More… “The Age of Identity Wars”

Michael Lind is a contributing writer of The Smart Set, a fellow at New America in Washington, D.C., and author of Land of Promise: An Economic History of the United States.
EmailTwitterFacebookDiggStumbleUponGoogle+
RV_COTTER_ROBINSON_BF_001
EmailTwitterFacebookDiggStumbleUponGoogle+

When I was a child I read poorly written Sunday-school books. They happened to be Catholic books because I read them in a Catholic Sunday school. My mother was a Congregationalist and she would have preferred I be reared to that austere faith, but she lacked the strength to battle the passionate alcoholics and living martyrs of my father’s side — Catholics to a man jack.

It was bad news for me but even worse for the nuns. There was hardly a moment when I wasn’t in their face, loaded with questions they weren’t answering: Why do humans have immortal souls and not animals? Why would God create people with free will if he knew ahead of time some of them would damn themselves to eternal agony? Was this some kind of self-loathing he was working out symbolically through us?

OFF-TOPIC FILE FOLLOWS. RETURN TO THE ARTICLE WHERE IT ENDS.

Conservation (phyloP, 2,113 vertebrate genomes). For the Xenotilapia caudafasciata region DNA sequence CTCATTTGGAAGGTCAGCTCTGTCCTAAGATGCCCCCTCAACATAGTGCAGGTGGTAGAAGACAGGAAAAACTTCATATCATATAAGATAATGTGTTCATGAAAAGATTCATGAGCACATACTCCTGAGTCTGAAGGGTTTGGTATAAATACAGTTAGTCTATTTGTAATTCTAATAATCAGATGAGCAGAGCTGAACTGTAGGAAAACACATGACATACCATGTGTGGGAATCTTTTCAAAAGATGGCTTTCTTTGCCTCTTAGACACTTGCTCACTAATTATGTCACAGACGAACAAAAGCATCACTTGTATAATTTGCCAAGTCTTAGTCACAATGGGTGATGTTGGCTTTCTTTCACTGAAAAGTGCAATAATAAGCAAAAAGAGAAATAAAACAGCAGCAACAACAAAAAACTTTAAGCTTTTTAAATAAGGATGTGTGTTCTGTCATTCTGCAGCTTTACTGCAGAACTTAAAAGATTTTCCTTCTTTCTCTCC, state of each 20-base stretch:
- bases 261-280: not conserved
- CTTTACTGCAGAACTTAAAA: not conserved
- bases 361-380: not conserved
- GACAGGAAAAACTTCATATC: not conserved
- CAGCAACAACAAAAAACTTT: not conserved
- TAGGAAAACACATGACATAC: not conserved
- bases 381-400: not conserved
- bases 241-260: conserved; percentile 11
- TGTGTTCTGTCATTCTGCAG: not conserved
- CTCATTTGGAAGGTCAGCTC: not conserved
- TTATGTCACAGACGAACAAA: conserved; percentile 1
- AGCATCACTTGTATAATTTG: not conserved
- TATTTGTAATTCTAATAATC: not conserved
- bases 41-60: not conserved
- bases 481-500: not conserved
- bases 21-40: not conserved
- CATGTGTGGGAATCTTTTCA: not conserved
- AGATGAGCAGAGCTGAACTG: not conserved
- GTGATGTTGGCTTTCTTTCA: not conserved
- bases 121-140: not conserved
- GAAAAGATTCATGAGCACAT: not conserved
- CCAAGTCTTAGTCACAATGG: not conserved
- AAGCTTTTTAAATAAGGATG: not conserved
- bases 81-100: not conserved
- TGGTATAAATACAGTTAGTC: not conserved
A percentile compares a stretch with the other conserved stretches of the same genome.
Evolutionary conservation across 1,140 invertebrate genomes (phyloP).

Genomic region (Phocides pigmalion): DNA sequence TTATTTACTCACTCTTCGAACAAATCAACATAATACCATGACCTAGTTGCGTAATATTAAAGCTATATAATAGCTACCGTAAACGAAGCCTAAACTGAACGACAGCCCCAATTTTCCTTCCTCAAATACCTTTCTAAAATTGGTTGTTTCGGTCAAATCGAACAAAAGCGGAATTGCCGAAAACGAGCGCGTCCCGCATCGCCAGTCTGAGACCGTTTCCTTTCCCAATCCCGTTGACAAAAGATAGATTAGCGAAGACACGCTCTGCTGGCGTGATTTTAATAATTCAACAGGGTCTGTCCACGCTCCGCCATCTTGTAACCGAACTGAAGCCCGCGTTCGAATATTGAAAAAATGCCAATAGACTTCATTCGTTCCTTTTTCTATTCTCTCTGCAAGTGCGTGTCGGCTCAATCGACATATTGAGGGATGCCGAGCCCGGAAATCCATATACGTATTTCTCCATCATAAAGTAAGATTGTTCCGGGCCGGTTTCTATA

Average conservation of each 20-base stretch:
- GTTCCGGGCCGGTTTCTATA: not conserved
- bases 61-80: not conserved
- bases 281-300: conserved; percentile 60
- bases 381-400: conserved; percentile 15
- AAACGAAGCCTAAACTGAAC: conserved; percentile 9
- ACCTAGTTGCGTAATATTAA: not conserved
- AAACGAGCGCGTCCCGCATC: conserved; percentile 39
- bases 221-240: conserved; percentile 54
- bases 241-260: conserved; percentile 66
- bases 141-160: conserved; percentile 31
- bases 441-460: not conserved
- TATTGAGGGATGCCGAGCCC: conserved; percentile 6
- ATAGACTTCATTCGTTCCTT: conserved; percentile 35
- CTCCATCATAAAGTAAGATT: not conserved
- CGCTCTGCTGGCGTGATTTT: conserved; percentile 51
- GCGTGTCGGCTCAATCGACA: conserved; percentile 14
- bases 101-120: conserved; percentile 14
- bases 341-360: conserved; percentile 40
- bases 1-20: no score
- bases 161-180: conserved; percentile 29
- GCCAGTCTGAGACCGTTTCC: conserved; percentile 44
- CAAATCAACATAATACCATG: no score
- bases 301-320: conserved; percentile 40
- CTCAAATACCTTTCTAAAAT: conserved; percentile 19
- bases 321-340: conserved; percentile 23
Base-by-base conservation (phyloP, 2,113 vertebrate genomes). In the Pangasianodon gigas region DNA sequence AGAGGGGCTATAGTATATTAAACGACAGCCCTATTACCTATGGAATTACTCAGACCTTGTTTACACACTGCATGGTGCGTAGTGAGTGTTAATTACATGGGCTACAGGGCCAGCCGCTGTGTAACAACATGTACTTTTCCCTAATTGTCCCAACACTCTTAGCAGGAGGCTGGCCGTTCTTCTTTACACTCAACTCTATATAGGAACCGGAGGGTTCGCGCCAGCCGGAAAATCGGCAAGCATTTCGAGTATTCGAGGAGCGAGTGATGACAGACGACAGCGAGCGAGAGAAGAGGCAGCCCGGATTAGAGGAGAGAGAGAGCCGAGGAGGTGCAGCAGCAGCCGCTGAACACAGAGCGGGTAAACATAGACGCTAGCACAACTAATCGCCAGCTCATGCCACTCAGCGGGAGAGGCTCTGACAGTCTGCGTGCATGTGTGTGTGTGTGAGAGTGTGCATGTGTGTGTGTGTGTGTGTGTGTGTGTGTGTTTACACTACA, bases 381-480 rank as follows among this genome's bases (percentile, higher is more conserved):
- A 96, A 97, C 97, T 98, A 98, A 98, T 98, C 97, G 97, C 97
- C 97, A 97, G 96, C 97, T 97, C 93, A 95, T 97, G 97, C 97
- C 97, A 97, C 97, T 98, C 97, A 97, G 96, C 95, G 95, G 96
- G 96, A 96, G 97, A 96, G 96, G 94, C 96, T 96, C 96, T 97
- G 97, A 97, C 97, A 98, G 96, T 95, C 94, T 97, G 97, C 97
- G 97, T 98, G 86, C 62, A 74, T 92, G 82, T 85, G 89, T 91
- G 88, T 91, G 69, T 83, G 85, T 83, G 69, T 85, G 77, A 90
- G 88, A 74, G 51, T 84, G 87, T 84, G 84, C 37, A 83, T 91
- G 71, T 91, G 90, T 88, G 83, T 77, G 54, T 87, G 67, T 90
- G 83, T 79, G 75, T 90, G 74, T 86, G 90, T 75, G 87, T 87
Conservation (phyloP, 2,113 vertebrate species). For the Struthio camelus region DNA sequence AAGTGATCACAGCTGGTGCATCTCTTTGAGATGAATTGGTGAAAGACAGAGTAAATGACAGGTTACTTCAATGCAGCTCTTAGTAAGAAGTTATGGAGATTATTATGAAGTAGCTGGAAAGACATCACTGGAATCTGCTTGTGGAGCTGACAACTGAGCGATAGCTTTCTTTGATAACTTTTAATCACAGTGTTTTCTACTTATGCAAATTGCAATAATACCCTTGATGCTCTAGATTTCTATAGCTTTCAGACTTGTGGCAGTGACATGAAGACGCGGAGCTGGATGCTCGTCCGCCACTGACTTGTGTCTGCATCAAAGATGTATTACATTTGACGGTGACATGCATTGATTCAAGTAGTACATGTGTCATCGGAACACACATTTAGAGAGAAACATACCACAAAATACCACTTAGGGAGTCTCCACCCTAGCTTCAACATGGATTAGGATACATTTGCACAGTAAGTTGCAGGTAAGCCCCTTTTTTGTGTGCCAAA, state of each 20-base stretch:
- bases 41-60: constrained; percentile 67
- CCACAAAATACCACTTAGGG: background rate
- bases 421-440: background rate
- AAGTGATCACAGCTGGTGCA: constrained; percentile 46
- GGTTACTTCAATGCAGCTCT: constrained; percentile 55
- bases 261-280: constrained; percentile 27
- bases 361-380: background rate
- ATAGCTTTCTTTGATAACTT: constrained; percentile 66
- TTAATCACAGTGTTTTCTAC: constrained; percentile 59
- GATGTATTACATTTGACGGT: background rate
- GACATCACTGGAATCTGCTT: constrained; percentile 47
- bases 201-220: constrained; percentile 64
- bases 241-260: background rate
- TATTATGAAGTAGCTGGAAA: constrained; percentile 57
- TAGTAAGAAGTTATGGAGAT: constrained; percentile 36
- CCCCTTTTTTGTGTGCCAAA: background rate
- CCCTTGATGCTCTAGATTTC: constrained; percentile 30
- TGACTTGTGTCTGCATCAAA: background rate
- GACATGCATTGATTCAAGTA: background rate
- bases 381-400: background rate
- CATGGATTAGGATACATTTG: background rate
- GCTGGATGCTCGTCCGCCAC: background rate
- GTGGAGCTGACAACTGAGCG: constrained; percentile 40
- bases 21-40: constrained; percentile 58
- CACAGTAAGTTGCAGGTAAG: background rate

These were small-town nuns, not scholars, and so they brushed off all of my questions with, “It’s a holy mystery.”
More… “The Novelist as Anglerfish”

John Cotter’s first novel Under the Small Lights appeared in 2010 from Miami University Press. A founding editor at the review site Open Letters Monthly, John’s published critical work in Sculpture, Bookforum, and The The Poetry Foundation. Say hi at John [at] JohnCotter [dot] net.
EmailTwitterFacebookDiggStumbleUponGoogle+
A modern Russian Orthodox icon commemorating the Butovo martyrs
EmailTwitterFacebookDiggStumbleUponGoogle+